If your client does not have their Plan Documents and SPDs in place and up to date, they are not just vulnerable to high penalties, such as $110 per day. If taken to court the employer could be brought to their knees. The reason is the Plan Documents and SPDs are deemed as Legal documents and are used as the foundation for decisions of the courts.
Plan Documents and SPD migrate front and center when a participant is faced with a disability and brings the employer/Plan Sponsor to court. If your clients’ Plan Documents and SPDs have not addressed disabilities, now is the time to do so as the result of a Final Rule on disabilities that came into effect on April 1, 2018. [Note that the documents Wrangle’s ERISA Desk prepares were updated before January 1, 2018 to include the new language.]
Here are the top seven key details to know about the Final Rule:
- The rules are based on the ACA claims and appeals regulations for group health plans.
- A plan subject to ERISA that provides benefits or rights that are contingent on whether the plan determines an individual to be disabled (e.g. short- or long-term disability plans) are subject to the Final Rule.
- The goal is to strengthen consumer protections for employees who make claims for benefits through their employer-sponsored disability plans by giving them the opportunity to experience a full and fair review of each disability claim.
- Benefit denial notices must contain a complete discussion regarding why the plan denied a claim and the standards applied in reaching the decision. The notice also must include a statement of the claimant’s right to review the entire claim file and other relevant documents.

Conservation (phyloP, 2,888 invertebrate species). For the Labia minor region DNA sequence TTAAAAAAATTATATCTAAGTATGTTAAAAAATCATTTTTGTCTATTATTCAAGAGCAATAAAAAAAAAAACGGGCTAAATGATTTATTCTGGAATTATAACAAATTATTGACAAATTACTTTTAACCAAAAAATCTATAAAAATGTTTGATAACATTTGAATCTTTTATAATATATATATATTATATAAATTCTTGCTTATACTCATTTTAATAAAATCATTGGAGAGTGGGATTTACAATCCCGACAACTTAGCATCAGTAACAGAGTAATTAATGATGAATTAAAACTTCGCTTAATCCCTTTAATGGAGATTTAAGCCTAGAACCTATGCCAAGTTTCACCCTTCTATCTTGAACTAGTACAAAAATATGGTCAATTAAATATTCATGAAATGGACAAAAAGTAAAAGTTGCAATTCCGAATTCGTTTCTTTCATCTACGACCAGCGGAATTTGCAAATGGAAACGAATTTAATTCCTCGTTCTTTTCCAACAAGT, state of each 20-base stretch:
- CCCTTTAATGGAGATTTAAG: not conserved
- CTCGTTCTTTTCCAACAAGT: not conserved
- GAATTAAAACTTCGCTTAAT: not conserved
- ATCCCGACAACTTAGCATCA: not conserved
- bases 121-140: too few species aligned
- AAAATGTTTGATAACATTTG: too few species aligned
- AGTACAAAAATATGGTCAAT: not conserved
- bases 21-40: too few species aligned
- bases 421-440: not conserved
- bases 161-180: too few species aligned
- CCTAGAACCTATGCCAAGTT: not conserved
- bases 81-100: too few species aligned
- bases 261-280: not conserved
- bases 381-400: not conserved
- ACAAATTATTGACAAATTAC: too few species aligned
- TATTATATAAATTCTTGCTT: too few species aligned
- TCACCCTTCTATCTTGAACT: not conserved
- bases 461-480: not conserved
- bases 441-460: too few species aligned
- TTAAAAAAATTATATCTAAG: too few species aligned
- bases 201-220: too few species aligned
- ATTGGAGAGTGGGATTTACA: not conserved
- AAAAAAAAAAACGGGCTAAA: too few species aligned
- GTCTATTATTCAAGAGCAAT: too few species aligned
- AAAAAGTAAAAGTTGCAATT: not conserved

- Claimants must be given notice and a fair opportunity to respond before a plan denies a claim on appeal based on new or additional evidence or rationales.
- Plans must ensure that disability benefit claims and appeals are adjudicated in a manner designed to ensure the independence and impartiality of the persons involved in making the decision.
- The Final Rule does not apply to self-insured short-term disability benefits that are paid pursuant to an employer’s payroll practices, short-term disability benefits that are maintained solely to comply with a state-mandated disability law, or plans that rely on other entities, such as the Social Security Administration, to make a disability determination.
Plan sponsors of disability plans subject to the Final Rule may want to:
- Identify which benefit plans it sponsors are subject to the Final Rule;
- Amend applicable plan documents accordingly to bring them into compliance with the Final Rule;
- Update participant communications, such as the SPD and claims/appeal notices to bring them into compliance with the Final Rule;
- Review and update disability claims and appeal procedures to ensure the Final Rule is followed; and,
- Contact each disability plan insurance carrier and/or third party administrator to ensure they intend to administer the applicable plan in compliance with the Final Rule.
For additional assistance or questions on this matter, or for any questions about or plan document services, feel free to reach out to Emily Marr at Wrangle’s ERISA Desk: [email protected].